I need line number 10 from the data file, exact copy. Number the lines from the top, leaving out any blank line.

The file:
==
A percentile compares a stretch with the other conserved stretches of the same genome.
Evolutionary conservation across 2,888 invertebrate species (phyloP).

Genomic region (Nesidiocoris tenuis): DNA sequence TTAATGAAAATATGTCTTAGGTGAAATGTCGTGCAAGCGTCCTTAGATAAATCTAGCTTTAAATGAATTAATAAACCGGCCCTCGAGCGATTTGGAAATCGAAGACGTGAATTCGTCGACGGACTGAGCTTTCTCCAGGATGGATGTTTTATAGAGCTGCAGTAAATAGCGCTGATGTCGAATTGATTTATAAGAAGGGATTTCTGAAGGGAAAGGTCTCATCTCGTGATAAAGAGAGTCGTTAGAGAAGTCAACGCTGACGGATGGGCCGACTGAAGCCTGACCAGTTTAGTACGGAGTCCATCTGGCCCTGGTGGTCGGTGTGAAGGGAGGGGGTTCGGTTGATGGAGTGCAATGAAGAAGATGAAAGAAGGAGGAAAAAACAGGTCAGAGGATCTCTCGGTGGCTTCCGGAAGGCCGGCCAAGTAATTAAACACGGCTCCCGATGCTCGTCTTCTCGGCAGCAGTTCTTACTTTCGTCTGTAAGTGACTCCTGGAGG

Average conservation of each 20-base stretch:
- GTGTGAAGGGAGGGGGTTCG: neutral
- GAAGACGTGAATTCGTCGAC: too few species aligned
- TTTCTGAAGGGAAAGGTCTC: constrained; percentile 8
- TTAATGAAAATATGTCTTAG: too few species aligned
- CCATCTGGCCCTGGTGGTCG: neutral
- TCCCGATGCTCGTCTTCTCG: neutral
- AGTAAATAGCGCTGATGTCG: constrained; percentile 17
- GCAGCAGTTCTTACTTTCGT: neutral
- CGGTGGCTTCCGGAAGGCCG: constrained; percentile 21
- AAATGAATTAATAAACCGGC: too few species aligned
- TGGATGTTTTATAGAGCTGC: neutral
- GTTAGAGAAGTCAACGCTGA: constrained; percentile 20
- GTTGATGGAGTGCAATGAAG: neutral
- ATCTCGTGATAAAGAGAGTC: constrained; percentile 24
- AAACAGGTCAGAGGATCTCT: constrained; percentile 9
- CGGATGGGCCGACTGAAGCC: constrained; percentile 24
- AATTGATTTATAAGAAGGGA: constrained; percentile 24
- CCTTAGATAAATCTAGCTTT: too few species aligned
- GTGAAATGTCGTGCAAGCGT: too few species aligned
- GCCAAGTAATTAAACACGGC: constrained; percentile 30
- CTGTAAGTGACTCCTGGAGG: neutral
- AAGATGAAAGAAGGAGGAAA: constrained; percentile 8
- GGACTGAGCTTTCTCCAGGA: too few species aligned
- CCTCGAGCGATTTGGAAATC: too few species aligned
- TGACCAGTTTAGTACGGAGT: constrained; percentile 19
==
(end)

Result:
- TCCCGATGCTCGTCTTCTCG: neutral